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Coronavirus update: Lyme disease symptoms could be mistaken for COVID-19 – signs to spot
Coronavirus symptoms are listed by the NHS as a new, persistent cough, a fever, and a loss of sense of taste and smell. The World Health Organization’s list is even longer, with aches and pain, diarrhoea, headaches and a rash included.
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But experts have now warned many of these coronavirus symptoms are similar to Lyme disease – a bacterial infection spread to humans by infected ticks – and the two conditions could be easily confused.
Writing for The Conversation, Jory Brinkerhoff, associate professor of biology at the University of Richmond, said: “Lyme disease shares a number of symptoms with COVID-19, including fever, ashiness and chills.
“Anyone who mistakes Lyme disease for COVID-19 could unknowingly delay necessary medical treatment, and that can lead to severe, potentially debilitating symptoms.”
One of the most distinguishing signs of Lyme disease is a circular red skin rash, often described as a bullseye.
Most rashes appear within the first four weeks.
Dr Brinkerhoff said: “Symptoms of Lyme disease – fever, head and body aches and fatigue – are less distinctive and can be easily confused with other illnesses, including COVID-19.
“This can make it more difficult to diagnose a patient who did not notice a rash or was unaware that they ever had a tick bite. As a result, Lyme disease cases can be misdiagnosed.”
If Lyme disease is identified quickly it can be easily treated with antibiotics.
But delays to treatment can lead to more severe and persistent symptoms, warns Dr Brinkerhoff.
He explained: “If Lyme disease goes untreated, neurological and cognitive problems and potentially fatal heart problems can develop, and painful arthritis that is much more difficult to treat can set in.”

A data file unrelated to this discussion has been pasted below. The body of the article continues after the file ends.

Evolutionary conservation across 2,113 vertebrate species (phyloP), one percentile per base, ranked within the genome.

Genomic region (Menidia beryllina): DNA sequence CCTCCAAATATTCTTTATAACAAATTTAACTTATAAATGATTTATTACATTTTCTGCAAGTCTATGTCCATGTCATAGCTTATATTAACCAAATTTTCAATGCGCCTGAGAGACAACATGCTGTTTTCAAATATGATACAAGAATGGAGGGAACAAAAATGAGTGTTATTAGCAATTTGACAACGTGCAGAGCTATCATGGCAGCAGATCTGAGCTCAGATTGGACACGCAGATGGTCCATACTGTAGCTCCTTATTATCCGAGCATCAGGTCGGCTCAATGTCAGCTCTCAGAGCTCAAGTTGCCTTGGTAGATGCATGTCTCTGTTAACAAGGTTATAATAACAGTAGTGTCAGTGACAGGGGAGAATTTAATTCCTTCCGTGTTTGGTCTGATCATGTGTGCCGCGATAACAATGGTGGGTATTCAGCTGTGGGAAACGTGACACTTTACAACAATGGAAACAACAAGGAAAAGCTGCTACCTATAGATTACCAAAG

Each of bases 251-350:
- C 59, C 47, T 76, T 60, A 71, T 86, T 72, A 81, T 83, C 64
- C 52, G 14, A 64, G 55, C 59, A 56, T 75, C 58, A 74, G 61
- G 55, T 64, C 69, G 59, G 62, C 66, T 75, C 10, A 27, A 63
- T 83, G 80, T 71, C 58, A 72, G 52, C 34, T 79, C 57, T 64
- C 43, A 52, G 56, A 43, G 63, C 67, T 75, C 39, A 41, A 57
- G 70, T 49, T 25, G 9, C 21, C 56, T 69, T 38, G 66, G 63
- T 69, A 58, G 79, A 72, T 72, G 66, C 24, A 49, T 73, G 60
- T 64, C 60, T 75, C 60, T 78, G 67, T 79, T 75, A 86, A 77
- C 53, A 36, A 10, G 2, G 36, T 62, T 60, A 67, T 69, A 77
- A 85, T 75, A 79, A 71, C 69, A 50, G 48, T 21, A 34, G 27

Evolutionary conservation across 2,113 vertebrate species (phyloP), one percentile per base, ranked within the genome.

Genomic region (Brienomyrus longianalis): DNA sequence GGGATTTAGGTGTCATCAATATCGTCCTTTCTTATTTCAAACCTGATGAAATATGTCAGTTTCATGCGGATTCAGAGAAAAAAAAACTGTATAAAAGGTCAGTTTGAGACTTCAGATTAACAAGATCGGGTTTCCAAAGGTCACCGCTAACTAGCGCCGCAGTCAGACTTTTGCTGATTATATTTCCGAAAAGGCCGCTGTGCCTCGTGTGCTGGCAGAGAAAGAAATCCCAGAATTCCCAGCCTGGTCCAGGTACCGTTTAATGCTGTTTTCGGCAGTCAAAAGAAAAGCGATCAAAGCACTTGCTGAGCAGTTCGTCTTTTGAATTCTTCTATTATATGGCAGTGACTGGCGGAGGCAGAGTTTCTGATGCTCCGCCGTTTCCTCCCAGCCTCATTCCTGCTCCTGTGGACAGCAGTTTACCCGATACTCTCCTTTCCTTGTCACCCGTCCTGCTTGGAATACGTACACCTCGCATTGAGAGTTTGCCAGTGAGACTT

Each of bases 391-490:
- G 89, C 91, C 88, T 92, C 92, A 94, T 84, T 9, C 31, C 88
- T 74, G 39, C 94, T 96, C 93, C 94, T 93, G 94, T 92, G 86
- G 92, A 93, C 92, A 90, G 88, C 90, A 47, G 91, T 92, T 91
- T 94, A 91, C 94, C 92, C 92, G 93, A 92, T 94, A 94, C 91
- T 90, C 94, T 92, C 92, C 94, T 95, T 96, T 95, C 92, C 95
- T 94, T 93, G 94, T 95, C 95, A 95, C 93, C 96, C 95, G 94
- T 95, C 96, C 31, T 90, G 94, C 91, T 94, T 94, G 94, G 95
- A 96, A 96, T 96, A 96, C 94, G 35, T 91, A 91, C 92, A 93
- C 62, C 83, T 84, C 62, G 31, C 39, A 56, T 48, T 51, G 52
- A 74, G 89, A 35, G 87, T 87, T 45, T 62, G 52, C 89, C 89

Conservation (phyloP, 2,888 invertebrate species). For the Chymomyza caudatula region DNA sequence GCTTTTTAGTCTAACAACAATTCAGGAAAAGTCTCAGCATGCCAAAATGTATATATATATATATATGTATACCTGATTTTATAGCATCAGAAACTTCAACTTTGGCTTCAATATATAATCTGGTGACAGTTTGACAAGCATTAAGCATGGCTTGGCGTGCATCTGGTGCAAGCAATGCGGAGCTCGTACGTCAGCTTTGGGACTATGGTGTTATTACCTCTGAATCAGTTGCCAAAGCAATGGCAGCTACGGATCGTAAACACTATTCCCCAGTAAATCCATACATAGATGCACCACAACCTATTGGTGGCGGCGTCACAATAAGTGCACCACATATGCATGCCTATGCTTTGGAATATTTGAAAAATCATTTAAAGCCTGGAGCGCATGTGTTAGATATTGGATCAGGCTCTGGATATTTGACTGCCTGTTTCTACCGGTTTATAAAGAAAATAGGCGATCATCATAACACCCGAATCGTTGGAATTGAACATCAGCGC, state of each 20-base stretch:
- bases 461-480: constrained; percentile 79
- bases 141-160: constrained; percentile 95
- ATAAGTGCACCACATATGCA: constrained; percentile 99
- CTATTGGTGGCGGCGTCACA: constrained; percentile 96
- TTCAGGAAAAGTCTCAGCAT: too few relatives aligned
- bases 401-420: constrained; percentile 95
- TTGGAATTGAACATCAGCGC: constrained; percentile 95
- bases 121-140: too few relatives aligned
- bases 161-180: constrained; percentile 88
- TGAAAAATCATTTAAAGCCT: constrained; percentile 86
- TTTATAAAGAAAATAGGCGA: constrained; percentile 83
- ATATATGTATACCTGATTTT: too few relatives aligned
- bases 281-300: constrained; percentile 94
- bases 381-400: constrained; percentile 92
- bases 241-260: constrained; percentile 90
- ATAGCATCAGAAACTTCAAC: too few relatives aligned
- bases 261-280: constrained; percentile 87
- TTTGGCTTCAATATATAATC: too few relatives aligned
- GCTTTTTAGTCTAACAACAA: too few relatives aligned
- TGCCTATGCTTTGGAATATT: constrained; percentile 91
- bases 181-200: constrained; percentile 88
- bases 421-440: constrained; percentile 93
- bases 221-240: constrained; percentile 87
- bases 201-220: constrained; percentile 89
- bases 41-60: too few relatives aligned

While some symptoms of Lyme disease and coronavirus are similar, there a number of distinctive signs to help tell the two conditions apart.
Difficulty breathing and a sore throat have been linked to COVID-19, but are very unusual in Lyme disease.
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Headaches tend to be mild with coronavirus but are severe with Lyme disease.
People with Lyme disease may also experience a stiff neck, sharp spotting pains, light sensitive, sound sensitivity, pins and needles and nausea.
Dr Brinkerhoff added: “Awareness is a key component of preventing and treating tick-borne disease.
“People should be aware of the activities that could expose them to ticks, and physicians should consider the possibility of tick-borne disease, especially given the potential overlap in symptoms with COVID-19.”
Another condition that’s been likened to coronavirus is hay fever.
Loss of smell, headaches, a blocked nose and generally feeling unwell are some of the symptoms of hay fever that can also be present in coronavirus.
But one of the main differences between hay fever and coronavirus is a fever – a fever is one of the main symptoms of coronavirus, but contrary to its name, hay fever doesn’t cause a fever.
The NHS says if you experience a high temperature, a new, continuous cough or a loss or change to your sense of smell or taste to use the 111 online coronavirus service.